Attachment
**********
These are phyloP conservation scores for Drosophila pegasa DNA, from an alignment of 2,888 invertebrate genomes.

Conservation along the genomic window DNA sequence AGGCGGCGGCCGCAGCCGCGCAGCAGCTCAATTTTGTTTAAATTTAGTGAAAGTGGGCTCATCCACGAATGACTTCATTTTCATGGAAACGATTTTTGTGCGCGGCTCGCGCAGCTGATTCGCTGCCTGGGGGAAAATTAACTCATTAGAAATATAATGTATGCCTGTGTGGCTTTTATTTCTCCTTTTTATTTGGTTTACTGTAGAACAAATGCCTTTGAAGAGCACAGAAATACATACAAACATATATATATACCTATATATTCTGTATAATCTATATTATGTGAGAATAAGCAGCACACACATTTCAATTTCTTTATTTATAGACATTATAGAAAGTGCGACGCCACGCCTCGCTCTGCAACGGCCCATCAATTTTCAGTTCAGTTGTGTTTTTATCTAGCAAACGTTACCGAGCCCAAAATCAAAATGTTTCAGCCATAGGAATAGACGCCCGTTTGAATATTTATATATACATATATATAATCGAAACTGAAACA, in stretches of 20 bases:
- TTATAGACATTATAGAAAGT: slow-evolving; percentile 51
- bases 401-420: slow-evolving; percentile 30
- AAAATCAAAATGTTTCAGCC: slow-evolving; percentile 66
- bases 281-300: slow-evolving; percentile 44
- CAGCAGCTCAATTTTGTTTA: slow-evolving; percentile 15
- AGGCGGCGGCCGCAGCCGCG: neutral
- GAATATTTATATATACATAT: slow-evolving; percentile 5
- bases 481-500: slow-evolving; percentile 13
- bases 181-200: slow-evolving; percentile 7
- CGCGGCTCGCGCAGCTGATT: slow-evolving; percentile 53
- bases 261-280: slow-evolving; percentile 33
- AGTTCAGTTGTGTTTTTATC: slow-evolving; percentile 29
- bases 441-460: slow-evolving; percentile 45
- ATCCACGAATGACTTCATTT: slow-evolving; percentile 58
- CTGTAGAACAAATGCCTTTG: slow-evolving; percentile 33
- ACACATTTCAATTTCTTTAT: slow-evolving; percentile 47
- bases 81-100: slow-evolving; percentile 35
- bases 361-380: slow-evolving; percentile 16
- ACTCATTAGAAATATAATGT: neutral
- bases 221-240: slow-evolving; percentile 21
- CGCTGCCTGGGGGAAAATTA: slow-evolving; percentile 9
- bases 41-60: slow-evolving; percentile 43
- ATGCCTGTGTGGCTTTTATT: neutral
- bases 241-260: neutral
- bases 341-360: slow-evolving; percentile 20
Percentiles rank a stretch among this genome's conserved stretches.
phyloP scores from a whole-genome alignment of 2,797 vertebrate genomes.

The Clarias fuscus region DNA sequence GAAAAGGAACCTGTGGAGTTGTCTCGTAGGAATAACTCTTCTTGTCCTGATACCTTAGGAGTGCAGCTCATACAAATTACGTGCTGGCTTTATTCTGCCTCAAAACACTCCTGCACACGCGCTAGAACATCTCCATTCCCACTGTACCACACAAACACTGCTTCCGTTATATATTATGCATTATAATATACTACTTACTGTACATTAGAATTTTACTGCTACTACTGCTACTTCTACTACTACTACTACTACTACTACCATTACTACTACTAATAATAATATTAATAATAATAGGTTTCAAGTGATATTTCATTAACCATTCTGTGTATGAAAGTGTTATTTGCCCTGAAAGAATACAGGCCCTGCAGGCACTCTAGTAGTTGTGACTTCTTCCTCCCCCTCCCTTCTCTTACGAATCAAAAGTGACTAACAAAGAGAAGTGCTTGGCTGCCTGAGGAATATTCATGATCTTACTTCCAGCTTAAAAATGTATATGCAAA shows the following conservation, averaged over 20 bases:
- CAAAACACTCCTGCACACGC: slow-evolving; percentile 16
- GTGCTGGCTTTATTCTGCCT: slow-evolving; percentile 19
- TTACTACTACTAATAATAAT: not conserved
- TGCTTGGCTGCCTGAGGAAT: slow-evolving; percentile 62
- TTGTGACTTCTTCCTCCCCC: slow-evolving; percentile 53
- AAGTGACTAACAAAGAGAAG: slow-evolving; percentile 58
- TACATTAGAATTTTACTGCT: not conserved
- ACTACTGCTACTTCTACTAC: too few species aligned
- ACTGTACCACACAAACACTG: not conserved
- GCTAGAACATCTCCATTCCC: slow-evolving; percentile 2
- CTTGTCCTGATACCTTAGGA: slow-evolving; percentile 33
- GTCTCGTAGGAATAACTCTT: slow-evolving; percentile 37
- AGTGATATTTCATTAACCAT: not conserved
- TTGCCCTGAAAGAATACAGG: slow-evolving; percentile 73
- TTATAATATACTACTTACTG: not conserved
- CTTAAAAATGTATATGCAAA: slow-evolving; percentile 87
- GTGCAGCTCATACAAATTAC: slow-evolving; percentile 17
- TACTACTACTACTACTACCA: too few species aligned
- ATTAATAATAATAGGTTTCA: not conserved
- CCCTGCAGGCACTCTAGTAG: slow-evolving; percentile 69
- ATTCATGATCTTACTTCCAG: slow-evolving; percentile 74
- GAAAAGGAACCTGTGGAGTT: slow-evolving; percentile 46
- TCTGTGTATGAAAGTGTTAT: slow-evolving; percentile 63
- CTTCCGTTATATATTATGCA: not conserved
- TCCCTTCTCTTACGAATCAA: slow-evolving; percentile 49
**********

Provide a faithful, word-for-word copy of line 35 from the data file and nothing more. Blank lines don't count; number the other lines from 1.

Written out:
- TTGTGACTTCTTCCTCCCCC: slow-evolving; percentile 53